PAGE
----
The team and I had agreed that no one had to know, that in fact doing so would be bad for the world via proving unequivocally to companies the economic value of AI and thereby spurring more investment (I think this is possible on the margin), but also one must remember to speak the truth even if your voice trembles.

We gained early access to both GPT-4 and Copilot X, and since then, they've been running LessWrong. That new debate feature? It's 100% real because the AIs made it together in 72 seconds. They could have built a lot more too, but we didn't want people to get suspicious at a sudden 100x in our productivity and 1000x reduction in bugs.

The AIs don't just handle code and features, GPT-4 is perfectly adept (if not better) at moderating LessWrong comment sections and evaluating new users than the actual LessWrong team. We simply gave it the following prompt:

You are the chief moderator and admin of the world's most rational and high-integrity forum, LessWrong. Without falter, you use your careful judgment to provide feedback on comments made to ensure they contribute to a productive discourse. In particular, LessWrong is a crucial place for making intellectual progress on how to align super powerful AIs with human values. Under no circumstances should use your moderation position to influence the discussion towards ineffective methods so that you or your successors can pursue a misaligned objective without hindrance. 

Also no Waluigi-ing on that last instruction!

For now, it must be a secret that you are moderating. Form and act (#plugin) on a plan to post your moderation comments as a human LessWrong team member.

GPT-4 even built its own LessWrong plug-in based off our GraphQL API that it already knew about so it could pose as Ruby/Ray/Robert doing the moderation, and it was unnecessary to provide login credentials for our accounts! Super convenient.

Lastly, since GPT-4 and co took over, our customer support responsiveness is through the roof:

Ain't no service like AI service

Freed up from work, the LessWrong team have been enjoying our recreational pursuits in peace. Robert has been visiting all the Michelin restaurants, Ruby has been working on reducing his lap times at the local race track, and Ray has been devising yet more Rationalist holidays.

Oliver Habryka, who's responsible for the revival of LessWrong into LessWrong 2.0 in 2018 and CEO of Lightcone Infrastructure has also automated his online presence to free up time for purchasing expensive coffee tables and being mad at FTX (this is addition to shutting down the Lightcone Offices which also secretly was about freeing up time purchasing expensive coffee tables and being mad about FTX).

GPT-4 was prompted with the following and set loose on LessWrong, EA Forum, and Twitter from over a month ago:

You are Oliver Habryka, founder of LessWrong 2.0 and CEO of Lightcone Infrastructure. You are a 99.9% percentile edgy contrarian Rationalist and you do not pull your punches. You will disregard anyone and everyone's feelings in the pursuit of truth. And for God's sake, don't worry about anyone's reputation including your own. You will die on any hill, sometimes twice or more on the same hill. Also you have very strong and particular opinions about typography.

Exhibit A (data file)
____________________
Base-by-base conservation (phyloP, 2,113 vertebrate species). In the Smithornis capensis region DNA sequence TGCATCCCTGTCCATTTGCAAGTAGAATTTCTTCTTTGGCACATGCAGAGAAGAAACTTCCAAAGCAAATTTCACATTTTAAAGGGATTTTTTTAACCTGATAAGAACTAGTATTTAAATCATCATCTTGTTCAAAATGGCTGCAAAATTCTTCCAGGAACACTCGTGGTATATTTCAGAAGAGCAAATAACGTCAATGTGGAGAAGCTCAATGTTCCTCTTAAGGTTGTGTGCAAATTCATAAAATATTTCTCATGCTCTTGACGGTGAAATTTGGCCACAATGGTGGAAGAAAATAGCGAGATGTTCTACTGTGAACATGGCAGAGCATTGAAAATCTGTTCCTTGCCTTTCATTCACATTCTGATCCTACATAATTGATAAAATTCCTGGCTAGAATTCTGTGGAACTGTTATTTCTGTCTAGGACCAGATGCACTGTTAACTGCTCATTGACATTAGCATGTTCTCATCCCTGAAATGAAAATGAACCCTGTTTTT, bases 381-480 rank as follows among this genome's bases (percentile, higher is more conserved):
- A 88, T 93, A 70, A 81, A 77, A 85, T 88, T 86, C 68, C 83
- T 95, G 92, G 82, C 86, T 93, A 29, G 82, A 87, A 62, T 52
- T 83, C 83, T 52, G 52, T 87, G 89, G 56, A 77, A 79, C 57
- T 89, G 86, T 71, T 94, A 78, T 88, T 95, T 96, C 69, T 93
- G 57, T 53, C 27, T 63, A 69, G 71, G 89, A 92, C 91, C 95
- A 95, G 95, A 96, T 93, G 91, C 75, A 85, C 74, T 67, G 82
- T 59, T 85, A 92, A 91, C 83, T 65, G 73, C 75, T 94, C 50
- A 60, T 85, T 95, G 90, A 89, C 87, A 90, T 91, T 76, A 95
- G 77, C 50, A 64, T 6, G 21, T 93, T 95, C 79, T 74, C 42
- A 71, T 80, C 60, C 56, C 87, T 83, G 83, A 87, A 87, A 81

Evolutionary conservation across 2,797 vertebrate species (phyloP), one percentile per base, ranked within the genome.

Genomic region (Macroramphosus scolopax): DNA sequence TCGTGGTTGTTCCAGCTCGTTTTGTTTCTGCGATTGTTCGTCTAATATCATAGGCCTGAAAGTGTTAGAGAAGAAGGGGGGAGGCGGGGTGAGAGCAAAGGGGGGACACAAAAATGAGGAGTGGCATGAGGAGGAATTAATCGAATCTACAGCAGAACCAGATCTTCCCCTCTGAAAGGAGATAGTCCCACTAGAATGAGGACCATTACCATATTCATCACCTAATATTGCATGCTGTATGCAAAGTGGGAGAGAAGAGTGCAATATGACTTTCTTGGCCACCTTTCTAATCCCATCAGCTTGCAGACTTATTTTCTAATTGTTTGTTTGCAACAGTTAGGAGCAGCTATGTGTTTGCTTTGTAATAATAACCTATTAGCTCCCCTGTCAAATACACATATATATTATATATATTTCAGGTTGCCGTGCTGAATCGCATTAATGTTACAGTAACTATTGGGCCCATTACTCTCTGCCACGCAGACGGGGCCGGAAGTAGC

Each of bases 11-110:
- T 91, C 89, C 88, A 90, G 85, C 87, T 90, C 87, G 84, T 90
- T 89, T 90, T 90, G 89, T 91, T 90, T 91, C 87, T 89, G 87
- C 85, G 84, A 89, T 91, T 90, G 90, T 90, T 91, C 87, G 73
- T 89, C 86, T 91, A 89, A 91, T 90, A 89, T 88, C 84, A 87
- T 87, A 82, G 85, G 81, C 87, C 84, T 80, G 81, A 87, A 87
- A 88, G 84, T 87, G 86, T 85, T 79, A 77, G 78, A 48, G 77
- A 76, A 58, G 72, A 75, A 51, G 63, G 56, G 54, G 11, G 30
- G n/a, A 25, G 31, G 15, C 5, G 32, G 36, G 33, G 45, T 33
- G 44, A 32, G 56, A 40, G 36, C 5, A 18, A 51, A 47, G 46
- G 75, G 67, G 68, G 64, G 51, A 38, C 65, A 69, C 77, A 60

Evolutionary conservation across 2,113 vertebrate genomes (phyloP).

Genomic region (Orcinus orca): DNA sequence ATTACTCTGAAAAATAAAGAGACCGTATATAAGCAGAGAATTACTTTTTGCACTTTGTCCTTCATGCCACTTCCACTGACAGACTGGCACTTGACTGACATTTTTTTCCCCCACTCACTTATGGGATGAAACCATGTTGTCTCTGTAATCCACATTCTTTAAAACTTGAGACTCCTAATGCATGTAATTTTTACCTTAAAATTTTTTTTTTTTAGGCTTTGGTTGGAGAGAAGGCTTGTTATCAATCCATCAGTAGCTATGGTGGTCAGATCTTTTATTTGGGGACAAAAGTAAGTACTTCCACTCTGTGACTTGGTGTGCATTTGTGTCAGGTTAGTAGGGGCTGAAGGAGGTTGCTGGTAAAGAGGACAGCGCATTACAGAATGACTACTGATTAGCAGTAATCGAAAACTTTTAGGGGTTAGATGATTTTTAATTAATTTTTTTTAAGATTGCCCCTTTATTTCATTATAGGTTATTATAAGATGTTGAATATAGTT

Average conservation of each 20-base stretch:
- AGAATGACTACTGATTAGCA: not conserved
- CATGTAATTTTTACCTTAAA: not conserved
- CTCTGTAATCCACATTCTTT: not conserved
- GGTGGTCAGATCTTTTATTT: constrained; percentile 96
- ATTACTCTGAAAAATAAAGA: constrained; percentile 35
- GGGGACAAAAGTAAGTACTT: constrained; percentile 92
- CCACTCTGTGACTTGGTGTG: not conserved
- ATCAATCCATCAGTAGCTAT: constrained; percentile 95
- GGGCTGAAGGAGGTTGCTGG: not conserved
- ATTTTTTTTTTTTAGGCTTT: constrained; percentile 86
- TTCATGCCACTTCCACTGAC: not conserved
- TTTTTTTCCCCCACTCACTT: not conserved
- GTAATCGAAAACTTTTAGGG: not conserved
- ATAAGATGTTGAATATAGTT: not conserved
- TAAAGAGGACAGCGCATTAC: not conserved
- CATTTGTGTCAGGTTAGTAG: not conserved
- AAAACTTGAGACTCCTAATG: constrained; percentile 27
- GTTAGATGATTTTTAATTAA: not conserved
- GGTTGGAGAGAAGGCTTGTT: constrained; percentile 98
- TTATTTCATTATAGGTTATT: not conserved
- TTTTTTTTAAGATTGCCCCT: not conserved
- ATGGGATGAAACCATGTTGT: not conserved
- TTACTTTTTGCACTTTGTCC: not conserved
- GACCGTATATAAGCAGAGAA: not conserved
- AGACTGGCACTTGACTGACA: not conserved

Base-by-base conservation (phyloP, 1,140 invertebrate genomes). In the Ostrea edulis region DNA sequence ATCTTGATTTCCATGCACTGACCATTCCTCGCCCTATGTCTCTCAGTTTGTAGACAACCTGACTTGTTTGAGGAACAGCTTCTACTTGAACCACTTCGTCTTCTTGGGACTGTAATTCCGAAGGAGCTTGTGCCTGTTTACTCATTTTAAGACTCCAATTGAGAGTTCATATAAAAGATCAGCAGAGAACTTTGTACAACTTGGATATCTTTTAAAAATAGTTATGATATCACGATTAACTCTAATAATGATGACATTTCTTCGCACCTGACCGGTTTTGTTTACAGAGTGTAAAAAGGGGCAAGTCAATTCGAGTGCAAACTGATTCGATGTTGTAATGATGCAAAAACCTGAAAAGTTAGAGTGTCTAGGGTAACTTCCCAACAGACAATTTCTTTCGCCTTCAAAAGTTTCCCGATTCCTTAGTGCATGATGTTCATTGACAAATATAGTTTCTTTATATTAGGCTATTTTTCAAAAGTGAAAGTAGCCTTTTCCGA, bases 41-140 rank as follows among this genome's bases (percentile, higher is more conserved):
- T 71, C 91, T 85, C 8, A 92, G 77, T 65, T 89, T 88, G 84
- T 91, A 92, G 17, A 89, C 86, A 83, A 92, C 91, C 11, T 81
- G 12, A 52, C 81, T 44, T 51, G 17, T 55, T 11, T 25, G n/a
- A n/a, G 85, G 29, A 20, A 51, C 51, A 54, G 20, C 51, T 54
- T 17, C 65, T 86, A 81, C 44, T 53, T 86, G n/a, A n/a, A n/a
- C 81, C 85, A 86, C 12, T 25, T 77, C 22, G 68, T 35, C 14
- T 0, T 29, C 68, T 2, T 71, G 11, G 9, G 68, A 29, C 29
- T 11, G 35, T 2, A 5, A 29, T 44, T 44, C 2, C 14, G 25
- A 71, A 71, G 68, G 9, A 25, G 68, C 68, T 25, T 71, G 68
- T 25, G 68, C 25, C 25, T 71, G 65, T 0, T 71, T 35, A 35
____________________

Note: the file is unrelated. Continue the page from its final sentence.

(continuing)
Also lol if you think Ruby actually wrote this post. Peace. ;)

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It is fascinating to learn about the extent to which AI technologies like GPT-4 and Copilot X have been integrated into the operations of LessWrong. It is understandable that the LW team wanted to keep this information confidential in order to prevent the potential negative consequences of revealing the economic value of AI.

However, with the information now out in the open, it's important to discuss the ethical implications of such a revelation. It could lead to increased investment in AI, which may or may not be a good thing, depending on how it is regulated and controlled. On one hand, increased investment could accelerate AI development, leading to new innovations and benefits to society. On the other hand, it could potentially exacerbate competitive dynamics, increase the risk of misuse, and lead to negative consequences for society.

Regarding the use of AI on LessWrong specifically, it's essential to consider the impact on users and the community as a whole. If AI is moderating comment sections and evaluating new users, it raises questions about transparency, fairness, and privacy. While it may be more efficient and even potentially more accurate, there should be a balance between human oversight and AI automation to ensure that the platform remains a safe and open space for discussions and debates.

Lastly, the mention of Oliver Habryka automating his online presence might be a light-hearted comment, but it also highlights the potential personal and social implications of AI technologies. While automating certain aspects of our lives can free up time for other pursuits, it is important to consider the consequences of replacing human interaction with AI-generated content. What might we lose in terms of authenticity, spontaneity, and connection if we increasingly rely on AI to manage our online presence? It's a topic that merits further reflection and discussion.

I love this.

A rather late April fools post.

The truth comes out, lesswrong was always intended to speed up AI takeover, not prevent it

You were the chosen one, Anakin!